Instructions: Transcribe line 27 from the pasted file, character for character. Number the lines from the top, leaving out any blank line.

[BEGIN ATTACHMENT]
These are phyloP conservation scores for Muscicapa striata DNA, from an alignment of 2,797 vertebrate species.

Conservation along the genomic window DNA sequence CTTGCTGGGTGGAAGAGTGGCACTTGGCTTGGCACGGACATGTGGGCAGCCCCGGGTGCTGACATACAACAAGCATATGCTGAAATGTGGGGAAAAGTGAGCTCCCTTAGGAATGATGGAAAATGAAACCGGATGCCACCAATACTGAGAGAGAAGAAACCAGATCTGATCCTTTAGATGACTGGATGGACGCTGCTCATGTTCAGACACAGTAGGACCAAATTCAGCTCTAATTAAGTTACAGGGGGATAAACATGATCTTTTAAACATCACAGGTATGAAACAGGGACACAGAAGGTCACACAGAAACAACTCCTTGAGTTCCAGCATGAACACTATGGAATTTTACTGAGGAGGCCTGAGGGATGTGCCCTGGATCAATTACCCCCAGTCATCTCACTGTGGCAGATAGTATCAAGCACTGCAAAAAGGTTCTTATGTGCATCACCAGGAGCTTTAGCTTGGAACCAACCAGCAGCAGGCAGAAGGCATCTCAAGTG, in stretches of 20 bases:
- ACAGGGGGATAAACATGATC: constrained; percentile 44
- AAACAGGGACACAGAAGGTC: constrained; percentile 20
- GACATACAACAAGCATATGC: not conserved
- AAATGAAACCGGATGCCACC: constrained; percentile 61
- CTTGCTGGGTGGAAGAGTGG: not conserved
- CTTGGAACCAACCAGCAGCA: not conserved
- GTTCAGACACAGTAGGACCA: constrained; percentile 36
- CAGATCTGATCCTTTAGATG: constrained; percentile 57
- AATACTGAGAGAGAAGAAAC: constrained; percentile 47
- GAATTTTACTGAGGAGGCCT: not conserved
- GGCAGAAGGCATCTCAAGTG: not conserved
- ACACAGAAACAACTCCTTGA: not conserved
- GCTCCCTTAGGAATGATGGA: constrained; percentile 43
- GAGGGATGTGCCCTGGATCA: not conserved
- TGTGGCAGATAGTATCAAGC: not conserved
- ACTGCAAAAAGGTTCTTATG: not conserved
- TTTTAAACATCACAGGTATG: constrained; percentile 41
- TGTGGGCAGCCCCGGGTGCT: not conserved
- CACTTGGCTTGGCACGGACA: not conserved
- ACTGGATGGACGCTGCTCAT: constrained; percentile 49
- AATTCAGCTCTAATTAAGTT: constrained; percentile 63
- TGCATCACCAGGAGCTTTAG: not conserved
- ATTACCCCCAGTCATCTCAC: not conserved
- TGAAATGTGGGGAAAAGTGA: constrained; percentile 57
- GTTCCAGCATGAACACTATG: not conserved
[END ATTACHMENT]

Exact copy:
- GTTCCAGCATGAACACTATG: not conserved